With the announcement that school aged children 12 to 17 can now be vaccinated against COVID-19, with anyone born in 2009 or earlier being eligible as per a provincial announcement on May 20, the BC Teachers’ Federation (BCTF) is calling upon the Provincial Health Officer and Minister of Health to plan in-school vaccination clinics.

This would be particularly useful in the Fraser Health region, the hardest hit health authority in BC, where approximately half of all students in the province aged 12 to 18 reside. Fraser Health has seen the highest number of school exposures, with dozens of exposure alerts being issued.

“Reducing barriers is essential to the success of BC’s vaccination program,” said Teri Mooring, BCTF President.

“We’ve seen the province do it with pop-up clinics in high-transmission neighbourhoods, so it’s unclear to us why they are not extending that logic to their approach to vaccinating students. Schools regularly co-ordinate parental consent forms, schools have gyms and cafeterias that could be used, and, most importantly, the students are already there. Nobody has to take time off school or work and make the trip to a community clinic if we bring the vaccines to them.”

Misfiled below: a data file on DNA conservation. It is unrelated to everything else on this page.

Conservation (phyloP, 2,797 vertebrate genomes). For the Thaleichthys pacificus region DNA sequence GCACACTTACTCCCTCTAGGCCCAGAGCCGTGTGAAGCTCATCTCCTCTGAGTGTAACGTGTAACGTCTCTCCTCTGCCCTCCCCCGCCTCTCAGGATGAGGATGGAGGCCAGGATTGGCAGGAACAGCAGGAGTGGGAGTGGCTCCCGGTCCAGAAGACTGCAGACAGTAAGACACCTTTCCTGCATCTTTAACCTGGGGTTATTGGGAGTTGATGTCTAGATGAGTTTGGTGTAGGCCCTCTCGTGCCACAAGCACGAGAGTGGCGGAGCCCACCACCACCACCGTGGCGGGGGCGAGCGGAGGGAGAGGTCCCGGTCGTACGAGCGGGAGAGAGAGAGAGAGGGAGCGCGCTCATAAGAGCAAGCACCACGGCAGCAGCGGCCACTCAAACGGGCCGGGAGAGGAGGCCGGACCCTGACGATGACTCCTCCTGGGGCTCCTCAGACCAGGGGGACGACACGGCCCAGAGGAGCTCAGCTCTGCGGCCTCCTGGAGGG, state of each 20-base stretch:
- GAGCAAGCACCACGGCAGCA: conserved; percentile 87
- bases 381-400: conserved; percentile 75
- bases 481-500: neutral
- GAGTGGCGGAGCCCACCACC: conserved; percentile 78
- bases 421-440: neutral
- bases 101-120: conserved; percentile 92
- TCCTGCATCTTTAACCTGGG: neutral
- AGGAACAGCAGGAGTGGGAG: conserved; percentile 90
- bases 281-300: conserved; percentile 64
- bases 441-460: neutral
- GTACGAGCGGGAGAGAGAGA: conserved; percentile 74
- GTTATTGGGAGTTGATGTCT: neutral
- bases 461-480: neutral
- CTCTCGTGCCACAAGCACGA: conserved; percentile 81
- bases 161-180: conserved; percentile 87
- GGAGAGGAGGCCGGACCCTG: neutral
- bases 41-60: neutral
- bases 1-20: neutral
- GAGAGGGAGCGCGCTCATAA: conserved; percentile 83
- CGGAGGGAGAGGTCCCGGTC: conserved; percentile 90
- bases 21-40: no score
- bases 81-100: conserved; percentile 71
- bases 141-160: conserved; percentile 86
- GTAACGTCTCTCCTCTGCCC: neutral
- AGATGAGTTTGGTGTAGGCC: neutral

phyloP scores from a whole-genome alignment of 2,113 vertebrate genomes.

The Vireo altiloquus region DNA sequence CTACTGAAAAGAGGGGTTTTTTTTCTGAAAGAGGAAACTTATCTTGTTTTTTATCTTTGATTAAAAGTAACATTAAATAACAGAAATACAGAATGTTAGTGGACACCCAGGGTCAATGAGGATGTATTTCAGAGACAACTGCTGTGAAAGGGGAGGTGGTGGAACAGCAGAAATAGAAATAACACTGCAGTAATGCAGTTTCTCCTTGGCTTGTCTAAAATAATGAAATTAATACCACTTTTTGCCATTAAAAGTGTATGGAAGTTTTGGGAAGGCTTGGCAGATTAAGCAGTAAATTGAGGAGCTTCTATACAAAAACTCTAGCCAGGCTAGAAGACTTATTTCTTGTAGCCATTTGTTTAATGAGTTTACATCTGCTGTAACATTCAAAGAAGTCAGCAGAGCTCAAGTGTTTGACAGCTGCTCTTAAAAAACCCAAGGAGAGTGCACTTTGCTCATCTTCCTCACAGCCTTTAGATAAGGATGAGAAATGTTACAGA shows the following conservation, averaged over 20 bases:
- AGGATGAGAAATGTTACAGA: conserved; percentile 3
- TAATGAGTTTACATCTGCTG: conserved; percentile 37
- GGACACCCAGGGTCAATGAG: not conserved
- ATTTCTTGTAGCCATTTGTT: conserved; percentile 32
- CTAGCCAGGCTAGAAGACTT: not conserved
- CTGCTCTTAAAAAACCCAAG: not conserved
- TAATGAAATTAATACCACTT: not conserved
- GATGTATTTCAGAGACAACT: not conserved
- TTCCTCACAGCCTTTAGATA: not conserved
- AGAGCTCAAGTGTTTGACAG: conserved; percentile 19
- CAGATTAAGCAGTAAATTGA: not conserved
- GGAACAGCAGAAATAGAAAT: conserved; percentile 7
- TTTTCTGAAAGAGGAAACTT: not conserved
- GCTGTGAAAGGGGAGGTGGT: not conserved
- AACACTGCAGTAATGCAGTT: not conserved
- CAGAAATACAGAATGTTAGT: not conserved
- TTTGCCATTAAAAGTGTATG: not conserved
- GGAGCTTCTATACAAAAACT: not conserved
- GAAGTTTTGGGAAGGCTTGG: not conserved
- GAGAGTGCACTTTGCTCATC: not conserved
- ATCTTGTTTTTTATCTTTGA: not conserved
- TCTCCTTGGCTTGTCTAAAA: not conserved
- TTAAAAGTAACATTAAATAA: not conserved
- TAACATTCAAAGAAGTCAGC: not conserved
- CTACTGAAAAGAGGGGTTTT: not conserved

Other vaccinations are already offered in schools, most notably to Grade 9 students who are given a meningococcal vaccine, and Tdap vaccine (tetanus, diphtheria and pertussis).

“Setting up in-school vaccination clinics is the best way to vaccinate as many eligible students as possible in the shortest amount of time, focusing initially on the schools experiencing the highest numbers of exposures,” said Mooring. “We need at least 75% of the population vaccinated and bringing the vaccines into schools can help us get there much faster.”